a The pedigrees of six families with affected children carrying bi-allelic SART3 variants. Arrows = probands. Both genetic sex (XX or XY) and gender (circle = female, square = male) are indicated. Families ISR1, ISR2 and TUN1 have homozygous variants. Families ISR3, ITA1, FRA1 have compound heterozygous variants. bg Gonad histology in ISR2.2. b The left testis, resected at 9 months, was fibrotic. Both epididymis (box) and fallopian tube (arrow) were present. c Enlarged views of the left epididymis (insert from b) and d fallopian tube (arrow). e Histology of the right testis, resected at age 5, demonstrated widespread fibrosis and the presence of epididymis (dotted line) and fallopian tube (arrow). f Higher magnification of the epididymis, and g the fallopian tube. hv MRI imaging. T1-weighted midline sagittal images demonstrating thin corpus callosum in j ISR1.2, l ISR2.1, n ISR2.2, p ITA1.1 and FRA1.1 (s and u, inversion recovery image 0.9 mm thick), and h absent corpus callosum in ISR1.1. Atrophy of the cerebellar vermis is observed in h ISR1.1, l ISR2.1, n ISR2.2 and in p ITA1.1. s, u In FRA1.1, sagittal imaging also revealed vermis atrophy, enlargement of the 4th ventricle, cisterna magna and hypoplastic pons. T2-weighted axial images at the level of the lateral ventricles demonstrated delayed myelination and atrophy of the white matter and ragged configuration of the posterior horn of the lateral ventricle in k ISR1.2, m ISR2.1 and o ISR2.2. r Coronal section for ITA1.1 shows cerebellar atrophy with q axial inversion recovery image showing mild ventriculomegaly. i ISR1.1 has colpocephaly with decreased white matter volume. t Axial T2-weighted image in FRA1.1 demonstrates ventriculomegaly with square-shaped frontal horns. v Atrophy of the cerebellar hemispheres is also observed in a coronal inversion recovery image. A anterior.

Unrelated families from Tunisia, Israel, Italy and France (TUN1, ISR3, ITA1 and FRA1) also had affected children who harboured recessive variants in SART3 (Table 1 and Fig. 1a). In all patients, variants in diagnostic genes were not found by WES. TUN1.1 is homozygous for a SART3 missense variant inherited from unaffected parents who are reportedly second-degree cousins, whereas in ISR3, FRA1 and ITA1 children inherited compound heterozygous variants from unaffected non-consanguineous parents (Fig. 1a). Genetic testing was not available for unaffected siblings in FRA1 and ISR3.

The main clinical features of the nine affected individuals from the six families are summarised in Table 1. Five children carry male sex chromosomes (46,XY) and present with gonadal dysgenesis. Two of these children (TUN1.1 and ISR3.1) were born with complete 46,XY gonadal dysgenesis, presenting with no detectible testes, female external genitalia, Müllerian derivatives (uterus/vagina), and low or undetectable testosterone and Anti-Müllerian hormone (AMH) as well as normal or elevated gonadotropins (Table 1). The other 46,XY children have gonadal dysgenesis but with evidence of some testicular function/testosterone production during development as indicated by ambiguous genitalia or virilisation. At birth ISR1.1 presented with hypoplastic clitoris, fusion of the labia minora and a rudimentary phallus. Müllerian structures were not detected, and a possible streak gonad was observed on ultrasound. AMH and testosterone levels were low and the latter was unresponsive to human chorionic gonadotropin (hCG) stimulation, indicating an absence of functional testicular tissue (Table 1). ISR2.2 was born with under-virilisation including severe micropenis (1.3/0.8 cm). Hormonal evaluation at minipuberty found undetectable basal testosterone, a poor response to hCG stimulation and undetectable AMH, indicating primary hypogonadism (gonadal dysgenesis). Secondary hypogonadism was also suggested by the lack of elevated gonadotropins at this time (Table 1). Both an abdominal left testis and a palpable inguinal right testis were resected during childhood with histology revealing abundant fibrotic tissue (Fig. 1b–g). Epididymis (Fig. 1c, f) and fallopian tubes (Fig. 1d, g) were found adjacent to both gonads. Ultrasound also revealed a small uterus and vagina. TUN1.2 also had under-virilisation at birth (micropenis, impalpable testes). No Müllerian structures were identified and left and right epididymides were present. FSH was elevated (Table 1). A diagnosis of partial 46,XY gonadal dysgenesis was made.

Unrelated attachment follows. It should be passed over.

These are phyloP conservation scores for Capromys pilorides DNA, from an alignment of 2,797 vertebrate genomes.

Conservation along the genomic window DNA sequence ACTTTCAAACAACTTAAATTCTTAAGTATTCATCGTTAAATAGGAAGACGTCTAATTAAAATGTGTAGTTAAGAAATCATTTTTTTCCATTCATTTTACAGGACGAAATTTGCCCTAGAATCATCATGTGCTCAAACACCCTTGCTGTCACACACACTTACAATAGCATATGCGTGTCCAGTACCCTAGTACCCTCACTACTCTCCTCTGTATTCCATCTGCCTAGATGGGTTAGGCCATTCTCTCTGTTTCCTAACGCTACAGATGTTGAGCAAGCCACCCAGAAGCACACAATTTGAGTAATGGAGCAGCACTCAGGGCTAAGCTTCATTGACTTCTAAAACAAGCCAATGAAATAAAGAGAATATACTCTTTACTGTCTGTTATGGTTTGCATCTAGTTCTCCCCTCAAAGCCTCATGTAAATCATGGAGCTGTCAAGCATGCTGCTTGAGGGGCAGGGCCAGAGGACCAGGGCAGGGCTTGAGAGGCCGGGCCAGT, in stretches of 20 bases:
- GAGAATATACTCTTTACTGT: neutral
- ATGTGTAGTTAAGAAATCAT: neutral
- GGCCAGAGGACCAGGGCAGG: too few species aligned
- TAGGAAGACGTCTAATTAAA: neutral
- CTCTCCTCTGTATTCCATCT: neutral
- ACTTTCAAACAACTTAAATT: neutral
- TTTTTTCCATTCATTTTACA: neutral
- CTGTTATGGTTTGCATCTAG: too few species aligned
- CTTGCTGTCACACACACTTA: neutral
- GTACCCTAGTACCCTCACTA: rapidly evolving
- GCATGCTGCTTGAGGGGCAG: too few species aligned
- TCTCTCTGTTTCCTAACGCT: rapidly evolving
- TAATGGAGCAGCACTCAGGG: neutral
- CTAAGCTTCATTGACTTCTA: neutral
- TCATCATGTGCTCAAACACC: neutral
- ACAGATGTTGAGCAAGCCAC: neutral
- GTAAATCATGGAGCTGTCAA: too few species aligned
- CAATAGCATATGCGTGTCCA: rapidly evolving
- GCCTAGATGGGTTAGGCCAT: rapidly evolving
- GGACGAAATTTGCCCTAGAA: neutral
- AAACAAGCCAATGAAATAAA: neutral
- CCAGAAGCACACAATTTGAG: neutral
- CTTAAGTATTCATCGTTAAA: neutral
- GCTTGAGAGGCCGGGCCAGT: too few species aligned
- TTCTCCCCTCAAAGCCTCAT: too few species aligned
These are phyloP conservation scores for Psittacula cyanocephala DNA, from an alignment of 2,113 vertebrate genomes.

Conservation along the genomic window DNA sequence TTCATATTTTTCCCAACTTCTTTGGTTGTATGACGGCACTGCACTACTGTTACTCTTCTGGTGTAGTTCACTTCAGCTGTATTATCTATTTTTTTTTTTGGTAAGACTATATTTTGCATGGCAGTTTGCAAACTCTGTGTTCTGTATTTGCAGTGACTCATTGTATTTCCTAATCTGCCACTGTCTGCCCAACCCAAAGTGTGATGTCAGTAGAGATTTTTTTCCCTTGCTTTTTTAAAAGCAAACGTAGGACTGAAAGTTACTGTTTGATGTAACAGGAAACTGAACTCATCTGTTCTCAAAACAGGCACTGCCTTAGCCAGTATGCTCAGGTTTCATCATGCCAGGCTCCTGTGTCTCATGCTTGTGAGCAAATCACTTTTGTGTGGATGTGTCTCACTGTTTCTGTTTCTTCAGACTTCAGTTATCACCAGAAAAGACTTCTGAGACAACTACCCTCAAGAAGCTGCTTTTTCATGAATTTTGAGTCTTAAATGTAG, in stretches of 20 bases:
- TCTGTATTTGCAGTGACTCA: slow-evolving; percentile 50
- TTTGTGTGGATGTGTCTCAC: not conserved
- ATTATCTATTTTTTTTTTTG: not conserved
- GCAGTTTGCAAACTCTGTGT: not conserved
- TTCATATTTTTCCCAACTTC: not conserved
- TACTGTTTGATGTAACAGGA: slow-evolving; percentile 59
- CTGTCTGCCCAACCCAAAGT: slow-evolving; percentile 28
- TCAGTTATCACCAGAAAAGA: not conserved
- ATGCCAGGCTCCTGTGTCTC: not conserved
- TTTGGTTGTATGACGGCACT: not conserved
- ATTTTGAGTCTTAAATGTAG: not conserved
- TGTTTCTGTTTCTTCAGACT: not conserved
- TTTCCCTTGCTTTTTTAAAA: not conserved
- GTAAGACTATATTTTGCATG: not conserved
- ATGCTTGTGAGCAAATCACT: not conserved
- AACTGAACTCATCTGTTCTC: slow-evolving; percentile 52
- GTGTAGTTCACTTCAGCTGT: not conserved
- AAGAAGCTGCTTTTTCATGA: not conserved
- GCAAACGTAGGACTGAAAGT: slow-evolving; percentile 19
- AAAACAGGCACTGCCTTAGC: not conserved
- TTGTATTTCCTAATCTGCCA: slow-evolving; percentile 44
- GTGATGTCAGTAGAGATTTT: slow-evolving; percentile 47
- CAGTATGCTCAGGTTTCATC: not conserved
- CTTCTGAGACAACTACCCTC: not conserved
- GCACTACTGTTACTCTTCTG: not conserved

Unlike 46,XY children, 46,XX individuals with bi-allelic SART3 variants were born with typical female external genitalia and there is no evidence supporting a reproductive disorder. ISR1.2 had pubic hair and thelarche but had not yet reported menstruation at age 16. ISR2.1 had ovaries present on ultrasound and underwent normal pubertal development with menstruation reported at age 12.5. ITA1.1 and FRA1.1 have no reported endocrine disruptions and are pre-pubertal (Supplementary Data 1).

Neurodevelopmental comorbidities were noted in all affected individuals. All children had intellectual disability (ID) reported, ranging from mild to profound, and hypotonia. All were reported to have global developmental delay with most showing delays in all aspects including motor skills, speech and language, communication and socioemotional skills (Table 1). All individuals had craniofacial anomalies reported. Common neurological observations included corpus callosal agenesis (Fig. 1h) or hypoplasia (e.g. Fig. 1j, l, n, p, s, u) (8/9 assessed). Cerebral anomalies were found in all but one child including ventriculomegaly (Fig. 1i, m, o, t, v). Cerebellar abnormalities were found in 6 children including vermian atrophy (Fig. 1h, l, n, s, u). White matter abnormalities (e.g. delayed myelination) were reported in five children (Fig. 1i, k, m, o and Table 1) and four individuals had seizures or epileptiform activity reported on EEG (Table 1). FRA1.1 had pons hypoplasia (Fig. 1s) and low choline was reported on MR spectroscopy (additional MRI images are shown in Supplementary Fig. 1f–t). Three children had cardiac defects reported.